Activities offered are tumbling, juggling, tight wire (2’ high), poi, unicycle, hand balancing and beginning fabric aerials. These activities help integrate the proprioceptive and vestibular systems, spatial awareness and balance to promote healthy physical development. In today’s screen-filled world, circus skills training offers an engaging alternative in providing opportunities for movement and coordination. And of course, circus arts are fun!
Our Circus Club crew is excited to teach skills that challenge and meet each individual student’s readiness for the next level. As such, as the children “level up” they will be given more opportunities to learn new skills.
Here is the basic outline of what is available to each grade level:
1st, 2nd & first half of 3rd: tumbling, tossing, balance activities, hula hooping, beginning juggling, poi, spinning plates, clowning, balance beam and beginning acro-balance.
Second half of 3rd & 4th: In addition to the above, next level juggling and hula-hooping, unicycle, diablo, rolling globe, rola bola, flower sticks, beginning aerial and stilts.
5th – 8th: In addition to the above, giraffe stilts, aerial arts, free-style unicycle, juggling with clubs and rings, fire poi, advanced acro-balance and hula-hooping, advanced rolling globe, slack line and tight wire.
Dawn Archer is excited to add Circus Club to the DWS Enrichment program and will manage the program.
Nathan Ballenger (Mr. B) is the DWS Middle School STEAM teacher and brings more than 20 years of circus experience to the program, having honed his skills as a juggler, stilt-walker and acro-balance performer while traveling through India and Ecuador.
Angela Martinelli is the DWS Games teacher and brings a wide set of circus skills to the program, including two years of experience helping manage and teach Circus Club. Additionally, Ms. Martinelli produced a fine Circus Club performance last spring with lots of movement skills, costumes and live music.
“We want to help children build capacities, have the courage to try new things and develop a love for movement for a lifetime.”
Charlie Orphanides is the DWS 3rd Grade teacher and taught circus skills at the Brooklyn Waldorf School. Trained in Spatial Dynamics and Bothmer Gymnastics, Mr. Orphanides will will teach unicycle, tumbling, tight-wire, balancing and other ground skills.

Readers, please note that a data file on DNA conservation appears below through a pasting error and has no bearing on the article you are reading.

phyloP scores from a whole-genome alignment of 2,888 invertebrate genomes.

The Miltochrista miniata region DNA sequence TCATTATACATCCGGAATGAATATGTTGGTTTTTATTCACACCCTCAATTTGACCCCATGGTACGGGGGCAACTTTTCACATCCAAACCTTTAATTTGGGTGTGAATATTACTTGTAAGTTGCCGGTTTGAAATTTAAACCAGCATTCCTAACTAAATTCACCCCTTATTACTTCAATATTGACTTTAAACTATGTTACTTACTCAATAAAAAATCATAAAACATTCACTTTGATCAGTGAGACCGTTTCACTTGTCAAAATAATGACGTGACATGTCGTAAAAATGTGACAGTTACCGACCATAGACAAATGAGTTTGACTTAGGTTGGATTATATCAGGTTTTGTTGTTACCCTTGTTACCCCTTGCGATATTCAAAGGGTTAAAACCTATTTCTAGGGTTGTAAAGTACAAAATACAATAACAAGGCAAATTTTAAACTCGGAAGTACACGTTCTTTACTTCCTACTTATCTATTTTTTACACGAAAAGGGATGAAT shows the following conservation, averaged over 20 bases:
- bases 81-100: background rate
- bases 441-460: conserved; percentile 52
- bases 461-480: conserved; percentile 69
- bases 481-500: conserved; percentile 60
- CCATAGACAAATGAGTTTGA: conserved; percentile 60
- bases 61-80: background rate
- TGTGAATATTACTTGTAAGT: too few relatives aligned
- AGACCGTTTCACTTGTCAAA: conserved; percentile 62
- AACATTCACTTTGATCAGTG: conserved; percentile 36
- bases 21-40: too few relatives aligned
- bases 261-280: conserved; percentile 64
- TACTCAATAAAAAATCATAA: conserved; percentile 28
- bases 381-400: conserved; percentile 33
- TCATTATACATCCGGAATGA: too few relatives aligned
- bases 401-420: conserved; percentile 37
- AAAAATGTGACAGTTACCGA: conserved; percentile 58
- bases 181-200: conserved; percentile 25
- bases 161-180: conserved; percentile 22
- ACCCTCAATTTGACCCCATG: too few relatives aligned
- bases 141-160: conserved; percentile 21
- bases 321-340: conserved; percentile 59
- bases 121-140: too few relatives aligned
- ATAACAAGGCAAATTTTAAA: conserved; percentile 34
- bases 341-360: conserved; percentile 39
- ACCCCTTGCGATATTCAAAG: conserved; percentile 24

”The circus arts are a form of artistic expression which enhance the capacities of children in engaging their capacities in thinking, feeling and willing.”
Mad About Hoops has been part of the DWS Aftercare program during the past two years and will be bring hoop skills to Circus Club this winter.
Up Down Circus will bring an aerial artist teaching aerial fabric, lyra-hoop and trapeze.
The Archery Club was founded in 1999 as an after-school, self-funded, extracurricular activity. Students in Grades 6 through 12 are invited to join at a cost of $25 per semester. Funds are used to add, maintain, and replace equipment. The goal of the archery club is to safely introduce the students to the sport and to provide the physical and mental training needed to become a skilled archer. Another goal of the archery club is to provide another means of enjoying outdoor recreation. The club uses “traditional” archery equipment to emphasize the archer’s skills, no sights, mechanical releases, pulley or cams. The mood of the club is non-competitive, safe and fun.
Each year, high school students are invited to enter a math contest sponsored by the Mathematical Association of America. Typically, a number of students participate in this annual event. Interested students may also meet weekly as a math club to work on contest problems or other math questions.
Community service activities are organized by faculty and parents and could include Kindergartners distributing Valentine posies to neighbors or eighth grade students working at homeless shelters. Seniors and students in Grade 8 have community service built into their curriculum. Other activities might include singing and playing recorders in nursing homes, food drives to local shelters, knitting blankets for elderly, reading to children in hospital, gardening at community shelters, and performing puppet shows in the community. High School students are required to complete twenty hours of community service each year.